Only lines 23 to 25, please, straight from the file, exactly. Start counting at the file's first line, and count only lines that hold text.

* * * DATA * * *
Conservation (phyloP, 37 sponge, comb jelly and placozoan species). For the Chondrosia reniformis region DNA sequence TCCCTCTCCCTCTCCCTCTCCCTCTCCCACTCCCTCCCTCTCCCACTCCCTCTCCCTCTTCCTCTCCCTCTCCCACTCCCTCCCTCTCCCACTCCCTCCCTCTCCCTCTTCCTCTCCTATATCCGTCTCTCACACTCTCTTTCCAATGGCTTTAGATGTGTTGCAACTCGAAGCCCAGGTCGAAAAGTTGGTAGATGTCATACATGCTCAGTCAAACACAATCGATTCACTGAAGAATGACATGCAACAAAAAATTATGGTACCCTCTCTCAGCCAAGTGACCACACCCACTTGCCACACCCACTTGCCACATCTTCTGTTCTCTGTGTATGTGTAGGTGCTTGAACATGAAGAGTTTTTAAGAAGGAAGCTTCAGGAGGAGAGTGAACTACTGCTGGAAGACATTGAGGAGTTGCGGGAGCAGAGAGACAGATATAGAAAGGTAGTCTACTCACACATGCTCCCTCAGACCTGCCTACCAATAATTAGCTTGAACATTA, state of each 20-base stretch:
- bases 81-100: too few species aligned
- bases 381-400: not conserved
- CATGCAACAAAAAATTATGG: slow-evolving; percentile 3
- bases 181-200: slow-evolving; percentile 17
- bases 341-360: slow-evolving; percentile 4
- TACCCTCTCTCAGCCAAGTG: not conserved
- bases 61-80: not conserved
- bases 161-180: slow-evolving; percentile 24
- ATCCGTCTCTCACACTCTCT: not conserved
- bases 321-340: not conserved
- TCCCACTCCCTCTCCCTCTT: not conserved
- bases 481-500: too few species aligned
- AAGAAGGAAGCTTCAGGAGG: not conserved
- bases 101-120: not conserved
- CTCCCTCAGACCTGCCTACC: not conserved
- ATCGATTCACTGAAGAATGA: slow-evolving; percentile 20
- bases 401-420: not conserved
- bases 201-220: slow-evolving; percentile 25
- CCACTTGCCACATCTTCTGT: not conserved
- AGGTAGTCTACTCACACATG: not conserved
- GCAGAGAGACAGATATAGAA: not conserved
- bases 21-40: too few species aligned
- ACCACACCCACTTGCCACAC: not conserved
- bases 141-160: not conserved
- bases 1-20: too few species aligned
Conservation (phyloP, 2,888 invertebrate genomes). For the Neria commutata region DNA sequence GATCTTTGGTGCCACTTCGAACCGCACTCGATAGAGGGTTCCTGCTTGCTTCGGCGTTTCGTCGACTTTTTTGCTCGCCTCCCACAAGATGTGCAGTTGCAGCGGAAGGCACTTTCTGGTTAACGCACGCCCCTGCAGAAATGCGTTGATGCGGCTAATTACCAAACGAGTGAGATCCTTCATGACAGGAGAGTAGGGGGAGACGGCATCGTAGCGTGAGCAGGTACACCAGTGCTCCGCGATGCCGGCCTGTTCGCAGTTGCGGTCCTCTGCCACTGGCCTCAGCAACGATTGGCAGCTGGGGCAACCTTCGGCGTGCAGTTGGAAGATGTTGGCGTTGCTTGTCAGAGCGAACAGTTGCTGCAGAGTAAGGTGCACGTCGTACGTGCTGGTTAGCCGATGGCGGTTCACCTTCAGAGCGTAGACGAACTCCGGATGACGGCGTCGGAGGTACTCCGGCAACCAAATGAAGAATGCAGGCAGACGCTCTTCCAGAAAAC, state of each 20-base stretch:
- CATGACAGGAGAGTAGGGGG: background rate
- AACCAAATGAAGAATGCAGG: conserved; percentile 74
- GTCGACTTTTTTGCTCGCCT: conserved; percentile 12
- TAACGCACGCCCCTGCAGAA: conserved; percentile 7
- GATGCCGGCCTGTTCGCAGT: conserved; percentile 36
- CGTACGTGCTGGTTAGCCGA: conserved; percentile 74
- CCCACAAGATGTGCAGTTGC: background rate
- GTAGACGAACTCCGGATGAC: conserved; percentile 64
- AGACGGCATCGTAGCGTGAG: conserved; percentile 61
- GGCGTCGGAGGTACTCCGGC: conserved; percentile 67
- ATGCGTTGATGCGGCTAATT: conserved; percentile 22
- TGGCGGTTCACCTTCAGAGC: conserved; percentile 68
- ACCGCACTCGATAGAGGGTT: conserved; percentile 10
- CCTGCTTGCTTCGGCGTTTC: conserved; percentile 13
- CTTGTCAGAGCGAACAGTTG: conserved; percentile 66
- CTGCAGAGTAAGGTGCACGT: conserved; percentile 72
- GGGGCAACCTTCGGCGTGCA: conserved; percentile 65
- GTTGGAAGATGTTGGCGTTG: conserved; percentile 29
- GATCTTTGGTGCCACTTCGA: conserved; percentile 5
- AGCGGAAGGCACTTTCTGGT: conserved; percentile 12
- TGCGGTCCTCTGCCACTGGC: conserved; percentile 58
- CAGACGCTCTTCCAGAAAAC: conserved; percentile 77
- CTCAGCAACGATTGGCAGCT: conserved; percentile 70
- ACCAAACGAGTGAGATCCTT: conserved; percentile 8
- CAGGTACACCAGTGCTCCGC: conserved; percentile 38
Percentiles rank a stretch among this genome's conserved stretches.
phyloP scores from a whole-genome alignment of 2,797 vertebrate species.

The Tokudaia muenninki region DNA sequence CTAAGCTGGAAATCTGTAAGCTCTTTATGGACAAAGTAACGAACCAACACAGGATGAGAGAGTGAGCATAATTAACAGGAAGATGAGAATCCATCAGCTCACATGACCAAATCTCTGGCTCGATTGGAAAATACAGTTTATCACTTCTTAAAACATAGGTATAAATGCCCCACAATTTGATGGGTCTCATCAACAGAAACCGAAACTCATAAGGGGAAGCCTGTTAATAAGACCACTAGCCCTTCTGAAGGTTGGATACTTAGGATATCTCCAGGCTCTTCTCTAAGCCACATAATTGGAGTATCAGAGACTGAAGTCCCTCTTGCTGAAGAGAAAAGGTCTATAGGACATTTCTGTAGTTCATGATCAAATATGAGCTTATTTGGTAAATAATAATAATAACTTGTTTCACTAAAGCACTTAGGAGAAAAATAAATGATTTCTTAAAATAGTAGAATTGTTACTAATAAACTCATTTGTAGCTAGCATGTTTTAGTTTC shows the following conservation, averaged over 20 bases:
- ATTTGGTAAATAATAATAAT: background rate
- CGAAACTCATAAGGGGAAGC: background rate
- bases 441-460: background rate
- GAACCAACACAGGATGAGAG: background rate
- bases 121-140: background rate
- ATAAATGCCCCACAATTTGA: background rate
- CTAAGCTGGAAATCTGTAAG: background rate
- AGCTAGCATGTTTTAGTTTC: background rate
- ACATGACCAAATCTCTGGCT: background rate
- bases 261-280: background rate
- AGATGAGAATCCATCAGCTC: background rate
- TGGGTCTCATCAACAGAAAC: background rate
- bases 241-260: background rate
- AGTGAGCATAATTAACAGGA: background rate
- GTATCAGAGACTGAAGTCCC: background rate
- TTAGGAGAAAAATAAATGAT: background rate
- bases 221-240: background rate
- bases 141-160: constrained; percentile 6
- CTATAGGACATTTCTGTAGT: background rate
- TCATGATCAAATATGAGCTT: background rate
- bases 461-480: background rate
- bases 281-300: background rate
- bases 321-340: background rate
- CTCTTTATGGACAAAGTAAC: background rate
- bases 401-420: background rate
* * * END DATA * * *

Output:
- bases 21-40: too few species aligned
- ACCACACCCACTTGCCACAC: not conserved
- bases 141-160: not conserved